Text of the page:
“The sport might-a be expensive, but the game is cheap! Five-a pounds for a brace of pheasant, you can’t-a get a chicken for that!” shouts Italian chef Gennaro Contaldo, long-time mentor of Jamie Oliver and third-generation “hunter” of pheasants.
I am near Old Street, at the Fifteen cooking school. As part of a push to get more people talking about game, Team Jamie are hosting a pheasant-cooking evening for food bloggers. I feel like a fraud – only because my attendance means they’re preaching to the converted. I need no persuasion.
Those of you kind enough to follow my blog will know that I live with two boys who, around this time of year, start disappearing at weekends and returning to London with bagfuls of pheasants. Some are eaten immediately, some get hung off the balcony, and many get put in the freezer to be rediscovered and defrosted at odd times of the year (see my mid-August recipe for Pheasant Basquaise).
I cook pheasant more often than most, but I am always on the lookout for good, new pheasant recipes. Because pheasant isn’t readily available in supermarkets, it doesn’t get even almost as much attention as most other meats. Most pheasant recipes are stuck in the eighties. The bird is drowned in a thick brown sauce – overwhelmed by cream and brandy and cracked black pepper.
“You either cook it for a long time, or a quick time, so it is still a little a-bleeding” Contaldo shouts. He shouts everything. Not in an angry, Ramsay-like way, but just as a passionate Italian. Those of you who have seen him on television will be pleased to know that it’s not just an act for the camera. Lots of arm waving and emotion. “Look at this meat, look how tender. You can-a eat it raw” he says, squeezing the deep red pheasant meat between his fingers and bringing it up to his mouth.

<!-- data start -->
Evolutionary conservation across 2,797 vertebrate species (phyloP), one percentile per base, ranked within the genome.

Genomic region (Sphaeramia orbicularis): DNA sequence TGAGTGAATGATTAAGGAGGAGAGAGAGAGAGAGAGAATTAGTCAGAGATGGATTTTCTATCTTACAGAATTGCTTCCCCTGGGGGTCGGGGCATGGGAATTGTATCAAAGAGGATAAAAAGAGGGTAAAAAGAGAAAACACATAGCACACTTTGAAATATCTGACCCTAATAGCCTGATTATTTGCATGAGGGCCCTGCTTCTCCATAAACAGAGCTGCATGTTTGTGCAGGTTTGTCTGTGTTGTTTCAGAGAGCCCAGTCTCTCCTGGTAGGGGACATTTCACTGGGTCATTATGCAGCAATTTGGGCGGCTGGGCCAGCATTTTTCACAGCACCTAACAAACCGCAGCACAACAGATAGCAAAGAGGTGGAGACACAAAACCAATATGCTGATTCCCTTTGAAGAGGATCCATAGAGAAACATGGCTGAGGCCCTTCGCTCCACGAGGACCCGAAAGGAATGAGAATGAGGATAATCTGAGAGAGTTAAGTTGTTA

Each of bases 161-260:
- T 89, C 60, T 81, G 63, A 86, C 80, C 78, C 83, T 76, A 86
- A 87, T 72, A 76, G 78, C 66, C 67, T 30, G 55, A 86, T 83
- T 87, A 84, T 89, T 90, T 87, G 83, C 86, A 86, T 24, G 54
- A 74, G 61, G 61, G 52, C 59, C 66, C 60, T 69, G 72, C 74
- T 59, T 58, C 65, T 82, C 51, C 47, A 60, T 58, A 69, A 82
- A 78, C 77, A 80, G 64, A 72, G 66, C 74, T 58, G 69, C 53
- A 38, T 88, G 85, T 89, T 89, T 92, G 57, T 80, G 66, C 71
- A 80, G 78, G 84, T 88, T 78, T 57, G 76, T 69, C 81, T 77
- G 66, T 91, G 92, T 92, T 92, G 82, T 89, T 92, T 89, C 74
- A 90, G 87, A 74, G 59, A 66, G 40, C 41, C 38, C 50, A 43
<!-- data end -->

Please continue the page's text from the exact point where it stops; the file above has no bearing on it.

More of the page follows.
The dish Contaldo is making is pan fried pheasant with patate arraganate. It is so clever, and so easy and so tasty.
Firstly, he makes the arraganate – a little gratin. “This will feed-a two people, but for me just one.” he grins, as he thinly slices three charlotte potatoes. He coats them in olive oil, salt and a generous sprinkle of oregano – and arranges a layer in a small earthenware dish.
Next, Contaldo takes a handful of halved, baby plum tomatoes, and uses his thumb to scoop out the seeds before loosely squashing them and throwing four or five on top of the potatoes.
“Why are you deseeding them?” a blogger asks.
“Because I-a don’t want it too wet and too sweet!” he bellows, as if repulsed by the thought – but all the time a twinkle in his eye. Next another layer of potatoes, and then a few thinly-sliced circles of onions. “But not too many!” yells Contaldo. “I don’t want it to taste too much of onion!” With a final flourish of some basil leaves, it goes in the oven.
Now, Contaldo moves onto the pheasant. “The frying pan must be hot” he stresses, his fingers dancing across the pan, feeling its temperature. “It needs to seal the pheasant. If the pan isn’t hot enough then it will cook the bird instead, and the meat will start to shrink.”